Mike makes a great point about how well-received Palin's speech was among liberal elites. Lots of them deemed Palin's homespun shtick authentic and assumed it was what actual homespun people want. Fortunately, I think it's just another example of the elites being out of touch.

My sense is that, while most PTA mothers don't want politicians bashing them, they don't see PTA membership as a qualification for the presidency. By playing up her ordinary mother bona fides, Palin demonstrated that she's a regular person. But regular people don't necessarily want a regular person in the White House.

About a year ago, I tried to explain why downscale voters often shun authentic populists for phony populists like Fred Thompson and George W. Bush. I argued that a lot of downscale voters know Thompson and Bush are rich and that their populist shtick is phony, but find it highly appealing nonetheless. They have nothing against rich people--many aspire to emulate them. They just prefer their rich people folksy and unrefined rather than haughty and pretentious.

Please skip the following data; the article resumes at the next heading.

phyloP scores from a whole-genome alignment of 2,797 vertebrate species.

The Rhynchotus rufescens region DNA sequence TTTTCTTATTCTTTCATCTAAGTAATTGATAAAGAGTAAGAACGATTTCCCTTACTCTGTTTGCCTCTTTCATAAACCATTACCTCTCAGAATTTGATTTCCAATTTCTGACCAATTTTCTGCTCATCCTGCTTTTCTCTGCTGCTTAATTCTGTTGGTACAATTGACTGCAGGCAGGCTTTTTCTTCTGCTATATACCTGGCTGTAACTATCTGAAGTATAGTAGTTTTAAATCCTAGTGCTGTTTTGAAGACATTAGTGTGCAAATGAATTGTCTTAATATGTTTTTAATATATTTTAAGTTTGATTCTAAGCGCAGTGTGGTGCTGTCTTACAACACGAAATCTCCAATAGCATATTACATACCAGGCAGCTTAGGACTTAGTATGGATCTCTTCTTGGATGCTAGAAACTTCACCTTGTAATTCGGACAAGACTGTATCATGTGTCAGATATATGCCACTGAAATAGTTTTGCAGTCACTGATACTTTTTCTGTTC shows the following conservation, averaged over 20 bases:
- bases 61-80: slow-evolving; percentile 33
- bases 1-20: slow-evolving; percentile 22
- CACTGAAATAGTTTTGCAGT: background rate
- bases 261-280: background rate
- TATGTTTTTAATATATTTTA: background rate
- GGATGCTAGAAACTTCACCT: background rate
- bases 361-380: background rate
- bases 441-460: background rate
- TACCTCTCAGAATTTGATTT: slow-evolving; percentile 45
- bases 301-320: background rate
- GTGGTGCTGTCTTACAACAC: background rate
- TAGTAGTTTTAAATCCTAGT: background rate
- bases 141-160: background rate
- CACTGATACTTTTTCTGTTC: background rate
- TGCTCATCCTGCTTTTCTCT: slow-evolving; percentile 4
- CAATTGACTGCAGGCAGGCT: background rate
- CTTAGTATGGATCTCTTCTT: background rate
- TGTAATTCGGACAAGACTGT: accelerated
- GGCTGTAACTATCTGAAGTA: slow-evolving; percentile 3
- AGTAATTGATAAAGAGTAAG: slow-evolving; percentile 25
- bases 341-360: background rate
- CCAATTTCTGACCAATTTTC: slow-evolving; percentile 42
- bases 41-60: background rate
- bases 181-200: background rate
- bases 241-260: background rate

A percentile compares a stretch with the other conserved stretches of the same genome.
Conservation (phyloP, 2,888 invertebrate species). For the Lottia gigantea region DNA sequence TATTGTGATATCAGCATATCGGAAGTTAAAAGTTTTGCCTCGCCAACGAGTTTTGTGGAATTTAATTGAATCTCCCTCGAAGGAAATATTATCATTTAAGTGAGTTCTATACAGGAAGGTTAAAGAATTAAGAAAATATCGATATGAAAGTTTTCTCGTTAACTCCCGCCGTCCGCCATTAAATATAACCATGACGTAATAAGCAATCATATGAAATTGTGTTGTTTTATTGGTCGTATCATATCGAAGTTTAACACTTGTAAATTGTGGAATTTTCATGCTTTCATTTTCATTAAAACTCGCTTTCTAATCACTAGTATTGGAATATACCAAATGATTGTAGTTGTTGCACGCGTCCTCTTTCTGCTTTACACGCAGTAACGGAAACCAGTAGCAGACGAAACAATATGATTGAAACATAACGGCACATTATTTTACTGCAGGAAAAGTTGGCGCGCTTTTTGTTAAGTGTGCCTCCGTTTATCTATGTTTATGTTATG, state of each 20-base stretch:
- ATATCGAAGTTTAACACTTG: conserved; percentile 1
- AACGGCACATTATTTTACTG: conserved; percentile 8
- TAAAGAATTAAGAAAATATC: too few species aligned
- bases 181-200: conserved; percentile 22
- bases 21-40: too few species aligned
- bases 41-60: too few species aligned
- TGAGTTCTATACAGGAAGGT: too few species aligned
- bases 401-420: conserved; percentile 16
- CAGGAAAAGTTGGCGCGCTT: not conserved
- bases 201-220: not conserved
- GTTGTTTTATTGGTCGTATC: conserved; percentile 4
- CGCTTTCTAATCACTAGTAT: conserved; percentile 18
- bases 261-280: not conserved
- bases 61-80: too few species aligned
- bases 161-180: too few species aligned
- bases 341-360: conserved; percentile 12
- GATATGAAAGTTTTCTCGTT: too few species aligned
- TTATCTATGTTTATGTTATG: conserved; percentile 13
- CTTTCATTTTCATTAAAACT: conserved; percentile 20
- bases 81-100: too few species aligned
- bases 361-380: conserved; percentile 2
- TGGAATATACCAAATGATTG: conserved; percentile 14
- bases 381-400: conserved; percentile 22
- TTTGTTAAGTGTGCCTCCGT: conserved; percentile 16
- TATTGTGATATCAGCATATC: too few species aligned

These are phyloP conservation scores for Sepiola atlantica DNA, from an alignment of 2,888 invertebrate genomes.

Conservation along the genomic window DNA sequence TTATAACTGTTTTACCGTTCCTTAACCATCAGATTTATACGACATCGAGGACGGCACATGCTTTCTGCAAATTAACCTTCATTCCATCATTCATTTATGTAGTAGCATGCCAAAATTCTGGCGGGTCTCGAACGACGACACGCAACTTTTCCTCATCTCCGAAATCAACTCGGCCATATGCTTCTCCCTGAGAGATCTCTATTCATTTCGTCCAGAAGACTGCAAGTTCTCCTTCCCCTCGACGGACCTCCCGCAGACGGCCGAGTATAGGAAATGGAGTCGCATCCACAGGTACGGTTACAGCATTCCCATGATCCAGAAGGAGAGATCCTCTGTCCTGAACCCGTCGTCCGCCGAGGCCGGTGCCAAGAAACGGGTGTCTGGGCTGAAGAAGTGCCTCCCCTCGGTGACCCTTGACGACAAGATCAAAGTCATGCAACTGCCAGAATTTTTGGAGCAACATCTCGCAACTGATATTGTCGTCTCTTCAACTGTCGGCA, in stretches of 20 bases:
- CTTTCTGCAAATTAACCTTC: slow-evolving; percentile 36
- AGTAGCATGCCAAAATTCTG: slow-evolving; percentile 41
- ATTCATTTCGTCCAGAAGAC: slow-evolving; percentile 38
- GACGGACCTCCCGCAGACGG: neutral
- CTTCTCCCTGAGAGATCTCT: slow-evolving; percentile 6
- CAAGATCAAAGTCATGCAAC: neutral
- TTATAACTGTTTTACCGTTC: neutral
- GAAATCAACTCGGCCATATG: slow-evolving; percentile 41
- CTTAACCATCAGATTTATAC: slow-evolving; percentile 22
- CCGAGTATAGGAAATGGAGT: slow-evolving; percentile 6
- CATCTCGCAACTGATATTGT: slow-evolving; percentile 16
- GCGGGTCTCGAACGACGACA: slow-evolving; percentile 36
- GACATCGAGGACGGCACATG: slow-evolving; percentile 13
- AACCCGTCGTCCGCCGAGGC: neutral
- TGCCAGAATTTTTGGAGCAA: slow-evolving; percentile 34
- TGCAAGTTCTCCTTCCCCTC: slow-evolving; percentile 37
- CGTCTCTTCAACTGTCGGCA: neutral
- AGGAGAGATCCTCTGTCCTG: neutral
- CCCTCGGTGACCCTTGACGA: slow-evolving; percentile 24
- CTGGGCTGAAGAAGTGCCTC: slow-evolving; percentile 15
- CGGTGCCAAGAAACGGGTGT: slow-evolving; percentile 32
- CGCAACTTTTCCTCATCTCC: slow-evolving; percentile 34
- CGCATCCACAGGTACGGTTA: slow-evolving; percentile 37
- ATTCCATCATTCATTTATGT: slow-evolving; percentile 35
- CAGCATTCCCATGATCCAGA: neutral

I think you can tell a similar story about presidential qualifications: Downscale voters want highly credentialed people who act down-home and small-time, not uncredentialed people who really are down-home and small-time. I suspect Palin is too close to the latter. The McCain campaign would have been much better off highlighting her credentials before showcasing her folksiness.

--Noam Scheiber